Latency becomes a concern when you need to communicate with another machine on a network with real time updates very quickly. High frequency trading (HFT) companies build their data centers and offices physically near stock exchanges to minimize the latency of their communications. This way they can see when a buy or sell order goes out and butt in the way of the original order to send their own orders faster and screw the original order. Online gaming also requires good latency, especially when competing against other real players. Just like with HFT, lower latency lends to an unfair advantage.

In a popular shooting game, Counter-Strike, checking the scoreboard shows all player’s latencies at all times because it’s that big of a deal.

The leftmost column marked as Ping is in fact the latency to the server you are playing on.

In the context of this shooting game, here’s how latency (called ping in the game) affects the gameplay. Say you and your opponent are standing still and facing each other, a few meters apart. You are both aiming your weapons at each other and it takes just one shot to kill someone with this weapon. If you have a latency of 50ms and your opponent has a latency of 100ms, and you both fire your weapons at the exact same time you will win and he will die. But remember latency is a round-trip calculation, so for the server to register your shot (considering no packet loss or choke) it would take about 50/2 = 25ms, and for your opponent about 100/2 = 50ms. Interestingly, you will see your opponent die after about 50ms when you hear back from the server, but they will still think they’re alive for another 25ms (not 50ms) while they wait for a message from the server telling them they were shot. The reason it’s only 25ms longer before they know they’ve died is because the server sends a new message back once it calculates that they’ve died, games don’t just rely on a single packet of data at a time. See image below:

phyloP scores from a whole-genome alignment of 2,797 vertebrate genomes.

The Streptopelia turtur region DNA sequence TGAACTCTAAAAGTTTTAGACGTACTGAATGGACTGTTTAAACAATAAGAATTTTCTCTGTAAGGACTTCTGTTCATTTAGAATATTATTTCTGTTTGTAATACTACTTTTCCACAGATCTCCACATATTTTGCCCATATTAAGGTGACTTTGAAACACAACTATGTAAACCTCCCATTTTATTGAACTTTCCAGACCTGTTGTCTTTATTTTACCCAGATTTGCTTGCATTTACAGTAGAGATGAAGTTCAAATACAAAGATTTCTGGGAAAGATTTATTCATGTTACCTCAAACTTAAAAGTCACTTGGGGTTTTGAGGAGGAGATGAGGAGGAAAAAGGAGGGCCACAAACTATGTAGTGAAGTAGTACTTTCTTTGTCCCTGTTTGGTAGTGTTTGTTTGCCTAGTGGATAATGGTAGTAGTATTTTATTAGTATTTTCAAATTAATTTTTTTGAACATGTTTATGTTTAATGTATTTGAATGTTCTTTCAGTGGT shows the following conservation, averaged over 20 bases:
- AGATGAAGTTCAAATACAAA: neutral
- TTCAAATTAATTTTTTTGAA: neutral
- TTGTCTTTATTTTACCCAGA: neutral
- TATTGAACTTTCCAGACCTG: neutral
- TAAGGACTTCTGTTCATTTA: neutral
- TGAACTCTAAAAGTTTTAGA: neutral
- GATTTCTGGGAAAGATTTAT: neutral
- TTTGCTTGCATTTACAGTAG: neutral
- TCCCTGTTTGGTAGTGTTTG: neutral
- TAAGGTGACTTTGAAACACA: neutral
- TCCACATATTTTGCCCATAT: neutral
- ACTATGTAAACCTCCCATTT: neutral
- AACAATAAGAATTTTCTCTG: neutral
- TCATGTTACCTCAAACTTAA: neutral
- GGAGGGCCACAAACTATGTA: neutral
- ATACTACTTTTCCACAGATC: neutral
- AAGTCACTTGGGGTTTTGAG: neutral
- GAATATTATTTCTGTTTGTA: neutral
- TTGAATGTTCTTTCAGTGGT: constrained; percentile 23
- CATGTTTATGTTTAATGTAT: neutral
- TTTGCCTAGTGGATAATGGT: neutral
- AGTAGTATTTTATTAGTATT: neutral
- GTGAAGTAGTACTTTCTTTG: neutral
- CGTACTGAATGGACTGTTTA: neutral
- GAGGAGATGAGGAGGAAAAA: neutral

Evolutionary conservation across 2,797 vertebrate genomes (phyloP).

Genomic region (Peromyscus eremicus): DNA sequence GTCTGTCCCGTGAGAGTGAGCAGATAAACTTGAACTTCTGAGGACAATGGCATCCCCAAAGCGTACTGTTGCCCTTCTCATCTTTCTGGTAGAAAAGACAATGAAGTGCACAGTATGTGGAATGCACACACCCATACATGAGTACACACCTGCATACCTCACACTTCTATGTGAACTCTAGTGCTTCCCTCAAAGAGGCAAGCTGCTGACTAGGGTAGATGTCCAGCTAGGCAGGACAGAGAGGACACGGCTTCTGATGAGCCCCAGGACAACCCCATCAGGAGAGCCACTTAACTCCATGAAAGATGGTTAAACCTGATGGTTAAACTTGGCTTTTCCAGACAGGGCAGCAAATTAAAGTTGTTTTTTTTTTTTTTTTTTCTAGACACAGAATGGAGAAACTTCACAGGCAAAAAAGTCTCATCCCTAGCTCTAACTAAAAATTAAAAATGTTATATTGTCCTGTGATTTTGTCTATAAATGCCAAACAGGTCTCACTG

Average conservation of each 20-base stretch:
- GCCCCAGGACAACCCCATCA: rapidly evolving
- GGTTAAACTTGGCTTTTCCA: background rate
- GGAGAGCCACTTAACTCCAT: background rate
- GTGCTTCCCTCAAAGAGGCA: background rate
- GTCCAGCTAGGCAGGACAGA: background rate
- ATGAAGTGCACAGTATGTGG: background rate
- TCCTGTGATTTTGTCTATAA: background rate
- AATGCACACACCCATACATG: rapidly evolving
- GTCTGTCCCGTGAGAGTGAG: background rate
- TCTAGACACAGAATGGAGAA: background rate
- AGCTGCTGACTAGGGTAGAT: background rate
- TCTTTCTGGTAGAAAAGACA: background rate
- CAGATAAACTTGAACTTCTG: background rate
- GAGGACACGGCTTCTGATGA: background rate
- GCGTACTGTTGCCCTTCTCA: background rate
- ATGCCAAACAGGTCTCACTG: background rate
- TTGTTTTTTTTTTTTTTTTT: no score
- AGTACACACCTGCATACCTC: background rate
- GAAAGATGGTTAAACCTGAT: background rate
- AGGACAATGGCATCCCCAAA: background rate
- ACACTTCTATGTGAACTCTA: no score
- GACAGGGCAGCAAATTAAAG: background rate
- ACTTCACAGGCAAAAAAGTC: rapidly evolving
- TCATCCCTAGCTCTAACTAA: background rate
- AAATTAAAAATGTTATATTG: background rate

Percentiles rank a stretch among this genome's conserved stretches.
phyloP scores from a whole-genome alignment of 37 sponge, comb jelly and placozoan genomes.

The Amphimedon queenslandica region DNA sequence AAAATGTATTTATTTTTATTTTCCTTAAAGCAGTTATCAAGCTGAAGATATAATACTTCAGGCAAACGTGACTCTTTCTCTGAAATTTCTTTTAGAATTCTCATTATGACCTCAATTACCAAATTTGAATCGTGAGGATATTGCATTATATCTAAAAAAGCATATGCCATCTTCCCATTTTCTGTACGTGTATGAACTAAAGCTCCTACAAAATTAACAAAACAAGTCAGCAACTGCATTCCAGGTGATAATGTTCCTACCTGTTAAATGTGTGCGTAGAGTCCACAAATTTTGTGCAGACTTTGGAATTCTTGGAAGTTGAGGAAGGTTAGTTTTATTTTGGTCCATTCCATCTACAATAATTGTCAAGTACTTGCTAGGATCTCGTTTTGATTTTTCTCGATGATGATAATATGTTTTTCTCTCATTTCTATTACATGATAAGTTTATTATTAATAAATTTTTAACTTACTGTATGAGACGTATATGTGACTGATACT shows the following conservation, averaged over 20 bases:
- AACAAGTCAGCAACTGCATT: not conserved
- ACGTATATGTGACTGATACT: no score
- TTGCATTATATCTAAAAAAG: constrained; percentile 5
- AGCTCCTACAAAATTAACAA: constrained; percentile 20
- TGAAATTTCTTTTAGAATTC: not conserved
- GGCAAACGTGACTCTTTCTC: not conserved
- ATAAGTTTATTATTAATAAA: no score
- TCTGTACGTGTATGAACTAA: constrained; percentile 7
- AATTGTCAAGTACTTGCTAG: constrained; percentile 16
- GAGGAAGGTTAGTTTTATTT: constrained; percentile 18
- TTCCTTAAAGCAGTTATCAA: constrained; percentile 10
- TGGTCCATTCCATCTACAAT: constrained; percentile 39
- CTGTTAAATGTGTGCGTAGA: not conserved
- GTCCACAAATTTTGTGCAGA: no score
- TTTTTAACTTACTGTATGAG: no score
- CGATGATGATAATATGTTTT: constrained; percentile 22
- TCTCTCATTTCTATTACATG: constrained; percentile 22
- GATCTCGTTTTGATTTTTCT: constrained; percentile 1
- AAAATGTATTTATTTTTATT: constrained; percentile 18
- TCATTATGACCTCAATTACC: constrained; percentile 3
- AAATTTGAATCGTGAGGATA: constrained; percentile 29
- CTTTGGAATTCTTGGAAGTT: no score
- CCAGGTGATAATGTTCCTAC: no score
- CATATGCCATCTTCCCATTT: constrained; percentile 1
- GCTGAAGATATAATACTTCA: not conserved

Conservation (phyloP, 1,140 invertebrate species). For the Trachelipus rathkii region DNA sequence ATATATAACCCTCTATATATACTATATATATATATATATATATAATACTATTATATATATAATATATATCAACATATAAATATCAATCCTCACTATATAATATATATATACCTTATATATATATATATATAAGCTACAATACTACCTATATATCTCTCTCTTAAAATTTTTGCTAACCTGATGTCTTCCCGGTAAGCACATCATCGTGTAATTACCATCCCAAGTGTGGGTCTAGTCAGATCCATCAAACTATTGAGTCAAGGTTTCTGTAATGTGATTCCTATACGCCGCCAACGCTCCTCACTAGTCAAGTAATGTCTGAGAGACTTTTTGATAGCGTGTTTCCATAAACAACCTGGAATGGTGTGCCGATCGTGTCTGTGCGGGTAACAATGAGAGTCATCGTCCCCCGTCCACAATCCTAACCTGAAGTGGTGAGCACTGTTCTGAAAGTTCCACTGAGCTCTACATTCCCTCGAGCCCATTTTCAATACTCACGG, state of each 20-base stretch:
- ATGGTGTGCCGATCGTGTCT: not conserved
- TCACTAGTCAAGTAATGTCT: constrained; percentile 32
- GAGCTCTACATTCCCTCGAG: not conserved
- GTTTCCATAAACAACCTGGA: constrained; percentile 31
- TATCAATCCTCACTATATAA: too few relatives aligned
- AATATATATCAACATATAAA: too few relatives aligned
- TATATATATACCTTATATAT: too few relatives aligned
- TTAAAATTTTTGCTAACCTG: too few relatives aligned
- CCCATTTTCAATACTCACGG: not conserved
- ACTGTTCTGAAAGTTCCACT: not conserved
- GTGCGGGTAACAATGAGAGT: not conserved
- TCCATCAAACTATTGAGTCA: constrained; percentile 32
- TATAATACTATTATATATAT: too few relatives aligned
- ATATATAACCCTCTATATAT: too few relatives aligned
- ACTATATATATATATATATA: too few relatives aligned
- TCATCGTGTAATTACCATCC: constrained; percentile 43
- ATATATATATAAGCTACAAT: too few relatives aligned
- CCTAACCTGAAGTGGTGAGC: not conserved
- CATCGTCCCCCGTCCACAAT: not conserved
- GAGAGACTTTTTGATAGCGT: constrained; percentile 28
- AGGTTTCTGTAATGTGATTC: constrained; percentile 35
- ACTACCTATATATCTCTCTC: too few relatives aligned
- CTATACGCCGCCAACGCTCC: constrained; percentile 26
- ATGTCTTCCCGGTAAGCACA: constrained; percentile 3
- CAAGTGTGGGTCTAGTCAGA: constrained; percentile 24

A breakdown of the same-time-shot.

At this point it can be deduced that to win with worse latency you need better reflex time. Typical human reflex time ranges from 150 to 300ms, so there’s a wide enough range to mitigate the effects for better skilled players. But at a competitive level where both sides are balanced it throws everything off. Let’s look at another situation now. If you have 100ms latency and your opponent has 50ms, you would want to get the shot off >=26ms before they do. That means:

0ms: you fire your shot
26ms: they fire their shot
50ms: your shot is received by the server, they die. Server sends a message back to both of you claiming the enemy died.